Randy Wiggins, meanwhile, challenged the second-term reelection of Hazel in the primary held on October 22, 2011, but Hazel handily defeated the former representative, 8,089 votes (60.8 percent) to 5,220 votes (39.2 percent). [7]

Legislative tenure

Hazel served on these House committees: Administration of Criminal Justice; Agriculture, Forestry, Aquaculture, and Rural Development; Homeland Security; Joint Capital Outlay; Military and Veterans Affairs; Ways and Means; and Executive (chairman). [9]

His first bill, HB 148, passed in the 2008 legislative session. It "adds the intentional manufacturing, purchasing, distributing, or attempting to manufacture, purchase, or distribute a controlled dangerous substance in violation of the CDS law in the presence of a minor child as an element of the crime of cruelty to a juvenile." [10]

In March 2008, Hazel introduced HB 303 to authorize former employees of district attorneys and assistant district attorneys to retain their retirement benefits if they become re-employed at a salary less than provided under existing state law. The measure would not apply to Hazel, for he had only four years of such service. as an assistant district attorney. [11]

Hazel introduced HB 40 in the 2008 session to help police crack down on prostitution by broadening the legal definition of "sexual intercourse" to include "oral, anal or vaginal" contact. Hazel said that his measure would "close loopholes" so that defense attorneys could not argue over the nuances of sexual relations in certain instances.[12] Despite ridicule from numerous bloggers, Hazel's bill was signed into law by Republican then Governor Bobby Jindal on June 12, 2008. [13]

Hazel was rated in 2013 and 2014 as 90 percent favorable by the conservative Louisiana Family Forum; the organization scored him 75 percent in 2010. Louisiana Right to Life scored him 100 percent for each year that he has been a legislator. The Louisiana Association of Educators rates him 50 percent. He is ranked from 64 to 78 percent by the Louisiana Association of Business and Industry; in 2012, the National Federation of Independent Business scored him 50 percent. [14]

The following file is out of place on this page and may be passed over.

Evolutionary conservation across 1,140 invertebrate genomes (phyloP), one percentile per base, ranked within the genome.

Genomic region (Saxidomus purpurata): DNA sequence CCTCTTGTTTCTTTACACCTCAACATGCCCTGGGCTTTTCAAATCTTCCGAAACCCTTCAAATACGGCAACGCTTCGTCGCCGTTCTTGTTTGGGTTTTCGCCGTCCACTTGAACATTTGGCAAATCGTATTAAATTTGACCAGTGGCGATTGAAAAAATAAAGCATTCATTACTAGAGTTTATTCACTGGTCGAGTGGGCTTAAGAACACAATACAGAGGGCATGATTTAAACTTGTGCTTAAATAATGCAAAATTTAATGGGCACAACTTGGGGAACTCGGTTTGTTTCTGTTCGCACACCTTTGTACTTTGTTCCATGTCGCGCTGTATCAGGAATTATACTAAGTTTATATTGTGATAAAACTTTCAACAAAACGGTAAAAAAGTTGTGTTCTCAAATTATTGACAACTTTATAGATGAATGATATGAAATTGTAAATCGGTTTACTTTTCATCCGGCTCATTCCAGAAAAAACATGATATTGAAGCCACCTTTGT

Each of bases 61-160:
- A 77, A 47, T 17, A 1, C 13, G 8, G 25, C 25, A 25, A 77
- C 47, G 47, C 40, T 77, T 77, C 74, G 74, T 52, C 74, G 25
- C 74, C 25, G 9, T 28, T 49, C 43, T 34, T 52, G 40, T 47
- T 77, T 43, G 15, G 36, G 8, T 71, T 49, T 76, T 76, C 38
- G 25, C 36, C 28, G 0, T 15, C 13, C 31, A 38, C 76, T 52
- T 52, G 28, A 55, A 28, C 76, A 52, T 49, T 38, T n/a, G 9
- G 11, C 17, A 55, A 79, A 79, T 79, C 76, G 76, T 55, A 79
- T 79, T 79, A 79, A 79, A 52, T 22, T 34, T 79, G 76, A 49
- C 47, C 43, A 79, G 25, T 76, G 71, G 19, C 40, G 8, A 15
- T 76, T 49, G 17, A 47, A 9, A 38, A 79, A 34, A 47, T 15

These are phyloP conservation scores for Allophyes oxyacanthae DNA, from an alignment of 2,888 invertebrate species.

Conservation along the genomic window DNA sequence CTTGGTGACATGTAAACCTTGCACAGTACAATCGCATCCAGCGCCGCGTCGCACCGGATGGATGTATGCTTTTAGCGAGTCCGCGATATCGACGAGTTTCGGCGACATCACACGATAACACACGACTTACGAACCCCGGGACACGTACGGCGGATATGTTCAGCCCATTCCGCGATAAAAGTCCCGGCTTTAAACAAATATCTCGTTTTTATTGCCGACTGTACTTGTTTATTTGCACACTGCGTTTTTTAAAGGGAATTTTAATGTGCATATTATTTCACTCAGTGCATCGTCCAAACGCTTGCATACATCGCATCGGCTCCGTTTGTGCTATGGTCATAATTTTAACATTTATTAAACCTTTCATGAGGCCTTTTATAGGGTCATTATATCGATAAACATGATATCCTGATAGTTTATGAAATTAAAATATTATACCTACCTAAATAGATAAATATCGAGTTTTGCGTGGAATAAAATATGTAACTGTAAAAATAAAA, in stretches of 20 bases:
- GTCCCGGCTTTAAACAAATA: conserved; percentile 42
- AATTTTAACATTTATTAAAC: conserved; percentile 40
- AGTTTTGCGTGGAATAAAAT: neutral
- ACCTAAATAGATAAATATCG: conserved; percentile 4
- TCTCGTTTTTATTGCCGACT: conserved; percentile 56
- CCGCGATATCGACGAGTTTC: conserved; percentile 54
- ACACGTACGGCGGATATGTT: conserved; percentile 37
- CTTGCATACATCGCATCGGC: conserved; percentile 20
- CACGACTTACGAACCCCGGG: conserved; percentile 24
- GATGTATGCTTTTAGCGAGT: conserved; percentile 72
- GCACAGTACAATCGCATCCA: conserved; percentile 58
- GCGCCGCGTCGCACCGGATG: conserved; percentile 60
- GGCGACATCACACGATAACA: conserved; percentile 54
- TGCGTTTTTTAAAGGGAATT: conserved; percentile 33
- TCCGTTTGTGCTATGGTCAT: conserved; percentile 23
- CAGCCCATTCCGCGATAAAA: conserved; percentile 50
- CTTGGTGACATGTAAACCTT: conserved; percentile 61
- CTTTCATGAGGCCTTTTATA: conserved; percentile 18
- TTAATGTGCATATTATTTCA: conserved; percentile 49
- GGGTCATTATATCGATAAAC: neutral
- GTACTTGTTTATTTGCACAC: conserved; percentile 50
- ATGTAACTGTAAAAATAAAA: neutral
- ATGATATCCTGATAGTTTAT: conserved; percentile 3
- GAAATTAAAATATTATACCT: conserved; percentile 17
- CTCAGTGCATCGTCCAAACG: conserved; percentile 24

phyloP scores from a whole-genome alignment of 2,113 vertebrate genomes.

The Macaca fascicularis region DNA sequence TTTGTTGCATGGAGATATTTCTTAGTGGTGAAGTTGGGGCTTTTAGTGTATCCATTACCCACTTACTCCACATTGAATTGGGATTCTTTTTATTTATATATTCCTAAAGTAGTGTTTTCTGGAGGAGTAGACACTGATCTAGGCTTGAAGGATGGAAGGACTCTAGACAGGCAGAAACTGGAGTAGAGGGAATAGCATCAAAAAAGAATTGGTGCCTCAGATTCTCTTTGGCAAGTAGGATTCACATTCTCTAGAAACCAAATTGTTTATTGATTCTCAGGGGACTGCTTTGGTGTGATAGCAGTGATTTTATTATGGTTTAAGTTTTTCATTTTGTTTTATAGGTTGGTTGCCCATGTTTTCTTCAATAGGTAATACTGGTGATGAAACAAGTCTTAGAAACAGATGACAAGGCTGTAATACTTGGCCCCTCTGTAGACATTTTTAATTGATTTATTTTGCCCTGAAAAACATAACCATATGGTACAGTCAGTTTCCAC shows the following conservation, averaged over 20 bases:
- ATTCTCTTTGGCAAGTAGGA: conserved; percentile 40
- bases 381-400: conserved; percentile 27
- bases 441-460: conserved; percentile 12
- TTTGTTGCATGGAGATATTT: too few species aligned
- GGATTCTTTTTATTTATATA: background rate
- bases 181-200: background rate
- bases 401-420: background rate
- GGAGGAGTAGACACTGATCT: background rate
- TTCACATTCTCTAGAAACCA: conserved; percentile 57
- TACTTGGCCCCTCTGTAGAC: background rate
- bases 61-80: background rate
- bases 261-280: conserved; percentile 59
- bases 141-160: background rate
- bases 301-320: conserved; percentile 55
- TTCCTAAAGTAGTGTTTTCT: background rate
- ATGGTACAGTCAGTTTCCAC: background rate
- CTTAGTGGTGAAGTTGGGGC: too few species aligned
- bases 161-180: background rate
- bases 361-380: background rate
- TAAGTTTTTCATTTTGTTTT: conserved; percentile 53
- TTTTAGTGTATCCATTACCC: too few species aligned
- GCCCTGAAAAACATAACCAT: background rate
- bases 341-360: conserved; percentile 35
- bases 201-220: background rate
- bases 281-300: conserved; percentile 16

In 2014, Hazel co-sponsored the requirement that abortion providers have hospital admitting privileges near their clinics; the bill was approved by the full House, 88-5. In 2014, he voted against extending the time for implementation of the Common Core State Standards Initiative. He voted to prohibit the transportation of dogs in the beds of pick-up trucks while traveling on interstate highways; the measure passed the House, 53-34. He voted to require that companies must give notice when they engage in hydraulic fracking; the measure failed, 19-73. He voted for the repeal of the anti-sodomy laws; the repea marijuanaailed, 22-67. He voted to authorize surrogacy contracts. He opposed reducing the penalties for the possession of marijuana. He voted to establish lifetime concealed carry gun permits and supported concealed-carry privileges in restaurants that sell alcoholic beverages. He voted against making information about permit holders a matter of public record. He voted in 2013 for an increase in judicial pay and supported the removal of the mandatory retirement age for state judges. [15]

In 2012, Hazel voted to ban the use of cellular phones while driving; the measure passed the House, 68-29. He voted against providing tax incentives for attracting a National Basketball Association team to Louisiana but supported state income tax deductions for individuals who contribute to scholarship funds. He voted to reduce the number of hours that polling locations remain open; Louisiana has traditionally had 14-hour polling days. He co-sponsored the requirement for drug testing of certain welfare recipients, which passed the House, 65-26. He supported changes in the teacher tenure law. In 2011, Hazel voted for a permanent tax on cigarettes and opposed the establishment of a commission to consider ways to remove the state income tax. He voted against the anti-bullying measure which proponents claimed would address the problem in public schools; the measure failed 43-54. [15]

Losing race for district attorney